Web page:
Don Miller hosted Dick Auty, a retired Kelowna fireman who leads the Freemasons of Kelowna in their partnership with the Canadian Cancer Society, to provide free round-trip transport for Okanagan cancer patients.  Patients receiving chemotherapy and/or radiation treatments at the Kelowna Cancer Centre are eligible, based on need & availability.  Passengers must be mobile, & flexible about pickup times.  This unadvertised program is jointly financed directly by Masons, & by donations.  The annual operating budget for the Okanagan area is about $375,000.  This supports four seven to nine passenger vans, plus unpaid volunteer dispatchers, drivers & a maintenance team.  Over the past twenty years, the Vernon part of this operation has served about 8,000 patients, through 28,000 trips, covering 900,000 kms!  Our former member, Brenda Erickson, who joined us today, is one of the volunteer drivers.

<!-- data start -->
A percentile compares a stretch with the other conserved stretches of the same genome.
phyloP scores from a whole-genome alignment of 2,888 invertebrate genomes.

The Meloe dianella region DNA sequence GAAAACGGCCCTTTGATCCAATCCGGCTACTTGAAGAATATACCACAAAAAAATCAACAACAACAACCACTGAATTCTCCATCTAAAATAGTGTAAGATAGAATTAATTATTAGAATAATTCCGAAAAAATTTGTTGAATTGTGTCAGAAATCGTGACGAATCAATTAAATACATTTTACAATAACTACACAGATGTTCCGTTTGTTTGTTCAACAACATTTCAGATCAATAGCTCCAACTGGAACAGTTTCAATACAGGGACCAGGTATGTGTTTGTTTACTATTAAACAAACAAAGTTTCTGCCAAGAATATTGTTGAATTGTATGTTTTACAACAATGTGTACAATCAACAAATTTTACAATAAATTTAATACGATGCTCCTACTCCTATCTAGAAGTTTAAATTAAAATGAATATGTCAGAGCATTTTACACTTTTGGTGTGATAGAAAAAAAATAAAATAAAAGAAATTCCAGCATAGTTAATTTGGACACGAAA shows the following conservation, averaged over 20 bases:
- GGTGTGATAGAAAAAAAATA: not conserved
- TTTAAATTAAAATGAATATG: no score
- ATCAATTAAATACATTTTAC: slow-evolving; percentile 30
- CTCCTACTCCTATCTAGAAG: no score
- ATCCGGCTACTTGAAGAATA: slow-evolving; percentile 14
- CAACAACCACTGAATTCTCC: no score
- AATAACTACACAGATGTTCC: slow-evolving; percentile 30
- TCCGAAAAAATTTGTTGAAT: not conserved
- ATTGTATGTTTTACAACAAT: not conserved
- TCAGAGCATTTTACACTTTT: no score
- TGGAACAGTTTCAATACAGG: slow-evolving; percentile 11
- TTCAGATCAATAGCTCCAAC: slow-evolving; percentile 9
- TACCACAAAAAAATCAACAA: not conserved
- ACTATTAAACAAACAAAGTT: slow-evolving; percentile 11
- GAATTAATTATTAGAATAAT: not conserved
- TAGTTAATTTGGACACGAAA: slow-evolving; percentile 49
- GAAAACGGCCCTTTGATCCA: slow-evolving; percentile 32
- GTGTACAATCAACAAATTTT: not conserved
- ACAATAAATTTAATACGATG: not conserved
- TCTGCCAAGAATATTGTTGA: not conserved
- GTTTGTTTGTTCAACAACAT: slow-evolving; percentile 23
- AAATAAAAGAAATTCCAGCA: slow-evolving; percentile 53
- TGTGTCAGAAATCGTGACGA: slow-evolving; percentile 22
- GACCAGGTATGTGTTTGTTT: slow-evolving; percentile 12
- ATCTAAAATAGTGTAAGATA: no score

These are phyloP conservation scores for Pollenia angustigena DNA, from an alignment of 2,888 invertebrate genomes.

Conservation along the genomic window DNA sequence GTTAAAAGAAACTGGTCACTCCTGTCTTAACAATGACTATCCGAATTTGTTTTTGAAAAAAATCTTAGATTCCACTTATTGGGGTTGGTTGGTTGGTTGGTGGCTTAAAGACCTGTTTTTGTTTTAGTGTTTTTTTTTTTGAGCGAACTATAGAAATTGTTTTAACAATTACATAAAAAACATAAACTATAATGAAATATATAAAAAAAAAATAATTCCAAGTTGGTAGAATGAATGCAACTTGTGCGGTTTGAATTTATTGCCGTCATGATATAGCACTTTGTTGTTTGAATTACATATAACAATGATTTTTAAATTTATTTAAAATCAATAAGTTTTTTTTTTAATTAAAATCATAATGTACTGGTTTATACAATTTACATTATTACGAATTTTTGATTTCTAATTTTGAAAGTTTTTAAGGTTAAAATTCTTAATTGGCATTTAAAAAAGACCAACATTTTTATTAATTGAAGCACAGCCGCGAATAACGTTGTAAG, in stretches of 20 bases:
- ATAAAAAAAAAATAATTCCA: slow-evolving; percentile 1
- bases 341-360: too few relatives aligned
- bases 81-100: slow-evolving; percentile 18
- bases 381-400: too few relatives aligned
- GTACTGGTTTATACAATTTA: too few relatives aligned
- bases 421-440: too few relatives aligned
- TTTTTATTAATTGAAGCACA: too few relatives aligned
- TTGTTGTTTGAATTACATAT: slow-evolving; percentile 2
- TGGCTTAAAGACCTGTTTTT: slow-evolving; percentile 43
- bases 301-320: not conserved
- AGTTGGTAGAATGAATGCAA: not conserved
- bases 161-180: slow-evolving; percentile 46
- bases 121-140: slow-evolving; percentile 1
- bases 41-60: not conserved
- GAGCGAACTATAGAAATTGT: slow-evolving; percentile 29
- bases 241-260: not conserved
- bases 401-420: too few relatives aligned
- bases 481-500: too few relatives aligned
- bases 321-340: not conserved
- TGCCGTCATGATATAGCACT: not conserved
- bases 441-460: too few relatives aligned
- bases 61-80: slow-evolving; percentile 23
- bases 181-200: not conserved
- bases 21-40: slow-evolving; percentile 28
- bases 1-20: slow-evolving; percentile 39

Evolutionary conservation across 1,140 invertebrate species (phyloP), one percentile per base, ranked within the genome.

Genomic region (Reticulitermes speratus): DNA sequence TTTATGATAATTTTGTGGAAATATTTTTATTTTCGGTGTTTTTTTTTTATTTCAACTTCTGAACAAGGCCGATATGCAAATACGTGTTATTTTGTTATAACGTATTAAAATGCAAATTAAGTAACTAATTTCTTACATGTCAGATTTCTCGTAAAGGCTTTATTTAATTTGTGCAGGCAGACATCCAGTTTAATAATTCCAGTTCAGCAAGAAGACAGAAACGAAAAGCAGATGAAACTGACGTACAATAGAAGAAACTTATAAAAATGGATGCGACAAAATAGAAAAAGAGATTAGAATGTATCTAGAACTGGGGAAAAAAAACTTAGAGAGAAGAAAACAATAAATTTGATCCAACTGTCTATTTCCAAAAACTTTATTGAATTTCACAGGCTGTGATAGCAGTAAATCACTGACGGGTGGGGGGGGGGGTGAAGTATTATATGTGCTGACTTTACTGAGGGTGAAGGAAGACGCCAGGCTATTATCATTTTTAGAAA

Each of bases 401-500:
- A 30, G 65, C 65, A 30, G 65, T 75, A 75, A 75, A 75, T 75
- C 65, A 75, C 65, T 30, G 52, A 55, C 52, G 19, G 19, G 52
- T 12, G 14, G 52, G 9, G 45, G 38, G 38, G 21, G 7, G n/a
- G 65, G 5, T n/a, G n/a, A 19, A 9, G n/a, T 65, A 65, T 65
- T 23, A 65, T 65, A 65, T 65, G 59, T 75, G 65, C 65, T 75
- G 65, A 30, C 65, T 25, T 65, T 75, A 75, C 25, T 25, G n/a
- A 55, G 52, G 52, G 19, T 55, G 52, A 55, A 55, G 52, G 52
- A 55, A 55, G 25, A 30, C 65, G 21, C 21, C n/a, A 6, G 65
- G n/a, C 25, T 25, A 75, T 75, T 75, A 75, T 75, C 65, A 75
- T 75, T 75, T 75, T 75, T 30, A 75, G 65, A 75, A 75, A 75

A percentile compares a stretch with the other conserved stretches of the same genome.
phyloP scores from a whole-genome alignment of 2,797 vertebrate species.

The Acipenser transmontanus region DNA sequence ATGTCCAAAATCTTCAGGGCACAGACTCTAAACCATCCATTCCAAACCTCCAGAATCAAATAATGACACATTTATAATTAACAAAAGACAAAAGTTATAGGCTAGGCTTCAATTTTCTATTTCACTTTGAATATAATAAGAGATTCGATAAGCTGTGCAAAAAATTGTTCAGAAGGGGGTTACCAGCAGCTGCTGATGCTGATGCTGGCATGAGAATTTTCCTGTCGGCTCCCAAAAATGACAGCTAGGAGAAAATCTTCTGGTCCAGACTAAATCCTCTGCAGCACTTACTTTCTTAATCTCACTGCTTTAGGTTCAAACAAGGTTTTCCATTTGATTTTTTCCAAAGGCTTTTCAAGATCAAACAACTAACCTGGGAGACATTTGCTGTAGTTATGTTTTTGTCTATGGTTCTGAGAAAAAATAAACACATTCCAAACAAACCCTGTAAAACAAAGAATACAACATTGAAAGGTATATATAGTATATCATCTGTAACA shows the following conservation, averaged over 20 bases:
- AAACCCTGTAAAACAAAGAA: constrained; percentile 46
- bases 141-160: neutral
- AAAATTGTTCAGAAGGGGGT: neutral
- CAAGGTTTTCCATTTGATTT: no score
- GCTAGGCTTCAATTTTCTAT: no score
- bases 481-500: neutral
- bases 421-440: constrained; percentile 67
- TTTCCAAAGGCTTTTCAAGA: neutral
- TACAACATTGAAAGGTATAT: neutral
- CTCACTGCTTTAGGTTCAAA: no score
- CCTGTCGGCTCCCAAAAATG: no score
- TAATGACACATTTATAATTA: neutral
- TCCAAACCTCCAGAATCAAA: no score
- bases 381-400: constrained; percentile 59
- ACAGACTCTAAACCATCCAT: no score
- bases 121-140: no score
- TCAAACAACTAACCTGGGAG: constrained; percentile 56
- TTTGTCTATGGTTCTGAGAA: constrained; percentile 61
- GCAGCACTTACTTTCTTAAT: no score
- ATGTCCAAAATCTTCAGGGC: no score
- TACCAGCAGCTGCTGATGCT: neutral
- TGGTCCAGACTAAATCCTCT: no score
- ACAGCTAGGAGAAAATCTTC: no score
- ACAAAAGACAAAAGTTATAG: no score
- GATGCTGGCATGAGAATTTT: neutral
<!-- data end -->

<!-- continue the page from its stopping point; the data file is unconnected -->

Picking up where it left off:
Martin von Holst thanked retired teacher/counsellor Pam Fournier for her talk about “Roots of Empathy,” a non-profit whose mission is to build caring, peaceful, & civil societies through the development of empathy in children & adults.  Founded in 1996, & now in 12 countries, this program has been offered in Vernon schools since 2006.  Elementary school children are taught to observe, recognize & reflect on their feelings, & feelings of others, by having a baby (& mother) in their classroom.  Babies readily show their emotions, & few people are inclined to be mean to a baby, so this is a simple & effective way of teaching “emotional literacy.”  The idea is to show vulnerability, followed by ways to see & reduce aggression & bullying.  Pam is hoping funds will soon be made available to train more instructors in this program, so it may be offered to more children.  She believes this is an effective way to combat high & increasing levels of anxiety.  Dave Weatherill suggested many adults, including corporate & political leaders, could benefit from this training.  Pam replied that scarce resources are thought best to be applied to our future leaders.